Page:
Thanks to a popular Chinese television program, William & Mary’s reputation for global engagement just got a lot more global.
A highly rated morning TV news program on Chinese CCTV 13, similar to Good Morning America, recently broadcast a three-minute story about William & Mary students studying Chinese and preparing to celebrate the Chinese New Year. The segment began in the iconic setting of the Christopher Wren Building as several students practiced their language skills and celebrated Chinese culture, and then moved to the Chinese Language House across campus.
The newscaster and the reporter introduced William & Mary as one of the top universities in America. Another major national television channel, CCTV 3, aired the story right before its highly anticipated annual New Year’s entertainment program, which is televised to a potential TV audience of 1.4 billion people.
“CCTV 3’s show is similar to our own New Year’s from Times Square broadcast and is just as popular,” said Ronald Rosenberg, Associate Dean for Academic Affairs, Chancellor Professor of Law and Director, American Legal System Graduate Program and Foreign Exchanges. “The news segment featuring William & Mary students not only promotes the College in a wonderful way, but demonstrates our students’ strong commitment to gaining a broad international perspective and learning about cultures other than their own.”
The television coverage came about due to the efforts of Philip Fang, a volunteer teacher at the William & Mary Confucius Institute (WMCI). Established in 2011 as part of a network of more than 300 Confucius Institutes worldwide, the WMCI is a collaborative educational and service partnership between the College, Beijing Normal University (BNU), and the Office of Chinese Language Council International (Hanban).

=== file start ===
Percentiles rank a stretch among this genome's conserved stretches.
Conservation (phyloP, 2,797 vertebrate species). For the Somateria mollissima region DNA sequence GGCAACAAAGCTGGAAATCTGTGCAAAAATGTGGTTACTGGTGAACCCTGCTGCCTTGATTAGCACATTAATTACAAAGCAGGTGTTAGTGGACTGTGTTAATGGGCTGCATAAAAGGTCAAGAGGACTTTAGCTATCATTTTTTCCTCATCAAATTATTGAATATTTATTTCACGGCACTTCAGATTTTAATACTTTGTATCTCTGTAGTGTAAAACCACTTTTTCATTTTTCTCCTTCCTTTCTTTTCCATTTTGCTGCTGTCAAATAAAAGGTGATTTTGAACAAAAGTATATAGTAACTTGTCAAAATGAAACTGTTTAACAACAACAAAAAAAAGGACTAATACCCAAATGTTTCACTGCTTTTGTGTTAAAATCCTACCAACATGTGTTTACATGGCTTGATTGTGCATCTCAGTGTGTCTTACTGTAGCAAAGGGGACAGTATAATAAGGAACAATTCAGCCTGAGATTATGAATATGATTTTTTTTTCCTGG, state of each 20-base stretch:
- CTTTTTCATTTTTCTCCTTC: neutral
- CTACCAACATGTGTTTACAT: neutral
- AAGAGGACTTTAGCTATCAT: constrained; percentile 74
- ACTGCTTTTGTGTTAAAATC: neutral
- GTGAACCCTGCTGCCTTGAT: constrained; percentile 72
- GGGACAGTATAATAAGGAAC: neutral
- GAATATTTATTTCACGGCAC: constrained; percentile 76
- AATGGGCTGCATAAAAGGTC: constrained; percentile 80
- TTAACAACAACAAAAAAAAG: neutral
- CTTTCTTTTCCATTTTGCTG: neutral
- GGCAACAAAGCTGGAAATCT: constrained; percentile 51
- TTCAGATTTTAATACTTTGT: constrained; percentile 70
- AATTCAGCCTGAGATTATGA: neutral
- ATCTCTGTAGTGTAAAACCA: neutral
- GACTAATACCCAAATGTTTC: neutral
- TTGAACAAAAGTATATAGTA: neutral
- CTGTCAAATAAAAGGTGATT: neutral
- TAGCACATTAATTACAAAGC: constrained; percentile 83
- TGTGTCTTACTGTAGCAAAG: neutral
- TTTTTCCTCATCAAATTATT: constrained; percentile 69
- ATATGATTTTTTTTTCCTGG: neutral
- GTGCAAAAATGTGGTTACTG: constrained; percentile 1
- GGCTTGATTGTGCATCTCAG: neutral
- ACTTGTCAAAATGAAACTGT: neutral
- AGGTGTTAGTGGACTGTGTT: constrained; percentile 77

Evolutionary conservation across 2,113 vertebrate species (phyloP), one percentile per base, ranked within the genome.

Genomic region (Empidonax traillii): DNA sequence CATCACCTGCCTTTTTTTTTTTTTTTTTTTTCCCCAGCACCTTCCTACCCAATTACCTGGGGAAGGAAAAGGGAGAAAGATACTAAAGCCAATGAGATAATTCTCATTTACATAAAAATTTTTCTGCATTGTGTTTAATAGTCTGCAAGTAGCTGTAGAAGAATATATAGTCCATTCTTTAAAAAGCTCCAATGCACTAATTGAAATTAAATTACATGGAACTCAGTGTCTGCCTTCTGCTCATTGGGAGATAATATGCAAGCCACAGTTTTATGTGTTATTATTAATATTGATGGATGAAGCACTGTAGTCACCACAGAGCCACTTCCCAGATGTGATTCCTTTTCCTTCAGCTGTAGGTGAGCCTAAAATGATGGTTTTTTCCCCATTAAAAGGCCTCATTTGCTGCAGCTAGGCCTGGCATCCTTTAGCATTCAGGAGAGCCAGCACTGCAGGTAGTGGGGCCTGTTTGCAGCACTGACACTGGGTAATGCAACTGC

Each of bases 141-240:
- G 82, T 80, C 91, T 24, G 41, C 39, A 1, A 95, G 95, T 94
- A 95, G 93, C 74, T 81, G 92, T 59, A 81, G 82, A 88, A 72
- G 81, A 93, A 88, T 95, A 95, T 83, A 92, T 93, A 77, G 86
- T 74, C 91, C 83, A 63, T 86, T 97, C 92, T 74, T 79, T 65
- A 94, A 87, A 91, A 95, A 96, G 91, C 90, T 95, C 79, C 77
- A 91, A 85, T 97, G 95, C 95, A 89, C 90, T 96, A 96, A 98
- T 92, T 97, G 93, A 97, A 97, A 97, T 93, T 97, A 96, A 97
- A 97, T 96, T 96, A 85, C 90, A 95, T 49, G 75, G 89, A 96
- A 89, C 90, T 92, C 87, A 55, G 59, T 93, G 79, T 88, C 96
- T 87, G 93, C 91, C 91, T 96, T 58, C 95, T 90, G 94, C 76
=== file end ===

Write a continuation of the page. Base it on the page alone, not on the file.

The WMCI aims to promote the study of Chinese language and culture, support the teaching of Chinese at both the host institution and in local communities, and facilitate U.S.-China cultural exchanges on various levels.
Strong U.S.-Chinese ties have also been fostered at William & Mary Law School. In the fall of 2011, for instance, the Property Rights Project hosted the law school’s first international conference at Tsinghua University Law School in Beijing. The eighth annual Brigham-Kanner Property Rights Conference brought together esteemed scholars, jurists, and practitioners from the United States and China to discuss the evolution of property rights on a global scale.
“We are delighted with the friendships we formed at Tsinghua University, in particular with the faculty,” Rosenberg said. “The conference built upon William & Mary’s already strong exchange program with Tsinghua, a top-ranked university in China in many national and international rankings.”
The Law School also enrolls many students each year from China as part of its one-year LL.M. degree program in American law. The innovative course of study is designed for foreign-educated students and attorneys who want a comprehensive overview of the American legal system. The program, which is split into fall and spring semesters and ends with graduation in mid-May, has taught international students since 1989.
“We welcome distinguished Chinese students and lawyers every summer as members of our LL.M. class, and look forward to increasing numbers in the years ahead,” Rosenberg said. “Their impact on the law school is strong, helping promote appreciation of other countries’ legal systems and providing a robust conduit for further international engagement.”
Watch the news segment from China’s CCTV 13 below.